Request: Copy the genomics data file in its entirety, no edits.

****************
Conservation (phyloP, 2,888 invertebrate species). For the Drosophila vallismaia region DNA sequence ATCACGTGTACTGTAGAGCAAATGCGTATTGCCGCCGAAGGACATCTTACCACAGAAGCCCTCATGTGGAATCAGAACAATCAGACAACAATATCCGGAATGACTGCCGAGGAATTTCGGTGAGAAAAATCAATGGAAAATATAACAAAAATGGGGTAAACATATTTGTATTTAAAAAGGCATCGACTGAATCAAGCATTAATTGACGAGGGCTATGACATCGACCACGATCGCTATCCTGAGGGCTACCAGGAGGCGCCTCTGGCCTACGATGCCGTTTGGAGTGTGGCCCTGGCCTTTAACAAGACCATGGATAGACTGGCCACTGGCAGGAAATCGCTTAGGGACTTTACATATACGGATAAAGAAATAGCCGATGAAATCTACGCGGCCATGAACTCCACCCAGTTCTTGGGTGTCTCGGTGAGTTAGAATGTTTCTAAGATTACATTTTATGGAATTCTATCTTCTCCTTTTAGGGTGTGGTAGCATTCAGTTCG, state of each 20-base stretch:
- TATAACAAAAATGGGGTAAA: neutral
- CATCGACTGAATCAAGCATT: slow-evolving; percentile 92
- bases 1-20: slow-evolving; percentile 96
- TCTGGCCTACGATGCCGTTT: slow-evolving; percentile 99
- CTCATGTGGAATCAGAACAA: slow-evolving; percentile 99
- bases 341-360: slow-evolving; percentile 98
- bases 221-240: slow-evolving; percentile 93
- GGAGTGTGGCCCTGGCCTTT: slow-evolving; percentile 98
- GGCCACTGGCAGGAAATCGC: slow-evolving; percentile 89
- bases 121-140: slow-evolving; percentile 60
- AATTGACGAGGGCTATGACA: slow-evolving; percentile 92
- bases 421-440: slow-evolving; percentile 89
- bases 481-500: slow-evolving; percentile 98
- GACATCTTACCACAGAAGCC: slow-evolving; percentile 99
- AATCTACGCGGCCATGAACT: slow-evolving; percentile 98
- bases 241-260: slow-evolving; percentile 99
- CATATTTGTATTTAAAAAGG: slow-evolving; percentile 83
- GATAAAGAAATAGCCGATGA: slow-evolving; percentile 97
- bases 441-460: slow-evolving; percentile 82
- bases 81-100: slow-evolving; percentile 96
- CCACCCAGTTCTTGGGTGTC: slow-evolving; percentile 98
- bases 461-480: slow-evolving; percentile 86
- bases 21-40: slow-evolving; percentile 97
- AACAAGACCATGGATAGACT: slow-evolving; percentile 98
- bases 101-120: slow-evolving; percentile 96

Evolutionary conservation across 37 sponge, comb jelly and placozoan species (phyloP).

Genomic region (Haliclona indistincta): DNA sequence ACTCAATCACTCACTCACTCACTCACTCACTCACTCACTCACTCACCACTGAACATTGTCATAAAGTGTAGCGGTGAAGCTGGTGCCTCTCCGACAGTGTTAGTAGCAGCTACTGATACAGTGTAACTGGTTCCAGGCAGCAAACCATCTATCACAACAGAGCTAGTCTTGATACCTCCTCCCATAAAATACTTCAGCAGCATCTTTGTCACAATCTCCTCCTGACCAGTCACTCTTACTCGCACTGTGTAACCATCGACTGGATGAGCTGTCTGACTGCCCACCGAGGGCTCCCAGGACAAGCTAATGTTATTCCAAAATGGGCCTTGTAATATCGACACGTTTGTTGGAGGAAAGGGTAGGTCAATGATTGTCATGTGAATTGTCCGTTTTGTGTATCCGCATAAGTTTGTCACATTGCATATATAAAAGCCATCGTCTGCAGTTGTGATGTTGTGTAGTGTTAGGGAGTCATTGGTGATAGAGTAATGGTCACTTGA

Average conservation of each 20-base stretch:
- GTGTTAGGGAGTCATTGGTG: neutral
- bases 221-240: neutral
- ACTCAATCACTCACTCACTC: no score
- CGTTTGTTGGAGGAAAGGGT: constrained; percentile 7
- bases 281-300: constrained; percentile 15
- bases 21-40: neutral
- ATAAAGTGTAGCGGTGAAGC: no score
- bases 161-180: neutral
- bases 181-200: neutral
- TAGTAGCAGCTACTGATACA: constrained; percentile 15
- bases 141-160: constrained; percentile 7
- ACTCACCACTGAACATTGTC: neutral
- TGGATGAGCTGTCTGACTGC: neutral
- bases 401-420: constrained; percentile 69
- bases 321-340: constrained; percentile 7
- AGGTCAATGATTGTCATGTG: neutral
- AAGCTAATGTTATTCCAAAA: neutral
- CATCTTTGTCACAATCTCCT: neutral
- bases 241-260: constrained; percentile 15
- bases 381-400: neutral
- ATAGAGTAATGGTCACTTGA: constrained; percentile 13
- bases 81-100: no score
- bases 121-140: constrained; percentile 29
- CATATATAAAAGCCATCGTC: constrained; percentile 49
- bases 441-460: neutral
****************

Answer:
Conservation (phyloP, 2,888 invertebrate species). For the Drosophila vallismaia region DNA sequence ATCACGTGTACTGTAGAGCAAATGCGTATTGCCGCCGAAGGACATCTTACCACAGAAGCCCTCATGTGGAATCAGAACAATCAGACAACAATATCCGGAATGACTGCCGAGGAATTTCGGTGAGAAAAATCAATGGAAAATATAACAAAAATGGGGTAAACATATTTGTATTTAAAAAGGCATCGACTGAATCAAGCATTAATTGACGAGGGCTATGACATCGACCACGATCGCTATCCTGAGGGCTACCAGGAGGCGCCTCTGGCCTACGATGCCGTTTGGAGTGTGGCCCTGGCCTTTAACAAGACCATGGATAGACTGGCCACTGGCAGGAAATCGCTTAGGGACTTTACATATACGGATAAAGAAATAGCCGATGAAATCTACGCGGCCATGAACTCCACCCAGTTCTTGGGTGTCTCGGTGAGTTAGAATGTTTCTAAGATTACATTTTATGGAATTCTATCTTCTCCTTTTAGGGTGTGGTAGCATTCAGTTCG, state of each 20-base stretch:
- TATAACAAAAATGGGGTAAA: neutral
- CATCGACTGAATCAAGCATT: slow-evolving; percentile 92
- bases 1-20: slow-evolving; percentile 96
- TCTGGCCTACGATGCCGTTT: slow-evolving; percentile 99
- CTCATGTGGAATCAGAACAA: slow-evolving; percentile 99
- bases 341-360: slow-evolving; percentile 98
- bases 221-240: slow-evolving; percentile 93
- GGAGTGTGGCCCTGGCCTTT: slow-evolving; percentile 98
- GGCCACTGGCAGGAAATCGC: slow-evolving; percentile 89
- bases 121-140: slow-evolving; percentile 60
- AATTGACGAGGGCTATGACA: slow-evolving; percentile 92
- bases 421-440: slow-evolving; percentile 89
- bases 481-500: slow-evolving; percentile 98
- GACATCTTACCACAGAAGCC: slow-evolving; percentile 99
- AATCTACGCGGCCATGAACT: slow-evolving; percentile 98
- bases 241-260: slow-evolving; percentile 99
- CATATTTGTATTTAAAAAGG: slow-evolving; percentile 83
- GATAAAGAAATAGCCGATGA: slow-evolving; percentile 97
- bases 441-460: slow-evolving; percentile 82
- bases 81-100: slow-evolving; percentile 96
- CCACCCAGTTCTTGGGTGTC: slow-evolving; percentile 98
- bases 461-480: slow-evolving; percentile 86
- bases 21-40: slow-evolving; percentile 97
- AACAAGACCATGGATAGACT: slow-evolving; percentile 98
- bases 101-120: slow-evolving; percentile 96

Evolutionary conservation across 37 sponge, comb jelly and placozoan species (phyloP).

Genomic region (Haliclona indistincta): DNA sequence ACTCAATCACTCACTCACTCACTCACTCACTCACTCACTCACTCACCACTGAACATTGTCATAAAGTGTAGCGGTGAAGCTGGTGCCTCTCCGACAGTGTTAGTAGCAGCTACTGATACAGTGTAACTGGTTCCAGGCAGCAAACCATCTATCACAACAGAGCTAGTCTTGATACCTCCTCCCATAAAATACTTCAGCAGCATCTTTGTCACAATCTCCTCCTGACCAGTCACTCTTACTCGCACTGTGTAACCATCGACTGGATGAGCTGTCTGACTGCCCACCGAGGGCTCCCAGGACAAGCTAATGTTATTCCAAAATGGGCCTTGTAATATCGACACGTTTGTTGGAGGAAAGGGTAGGTCAATGATTGTCATGTGAATTGTCCGTTTTGTGTATCCGCATAAGTTTGTCACATTGCATATATAAAAGCCATCGTCTGCAGTTGTGATGTTGTGTAGTGTTAGGGAGTCATTGGTGATAGAGTAATGGTCACTTGA

Average conservation of each 20-base stretch:
- GTGTTAGGGAGTCATTGGTG: neutral
- bases 221-240: neutral
- ACTCAATCACTCACTCACTC: no score
- CGTTTGTTGGAGGAAAGGGT: constrained; percentile 7
- bases 281-300: constrained; percentile 15
- bases 21-40: neutral
- ATAAAGTGTAGCGGTGAAGC: no score
- bases 161-180: neutral
- bases 181-200: neutral
- TAGTAGCAGCTACTGATACA: constrained; percentile 15
- bases 141-160: constrained; percentile 7
- ACTCACCACTGAACATTGTC: neutral
- TGGATGAGCTGTCTGACTGC: neutral
- bases 401-420: constrained; percentile 69
- bases 321-340: constrained; percentile 7
- AGGTCAATGATTGTCATGTG: neutral
- AAGCTAATGTTATTCCAAAA: neutral
- CATCTTTGTCACAATCTCCT: neutral
- bases 241-260: constrained; percentile 15
- bases 381-400: neutral
- ATAGAGTAATGGTCACTTGA: constrained; percentile 13
- bases 81-100: no score
- bases 121-140: constrained; percentile 29
- CATATATAAAAGCCATCGTC: constrained; percentile 49
- bases 441-460: neutral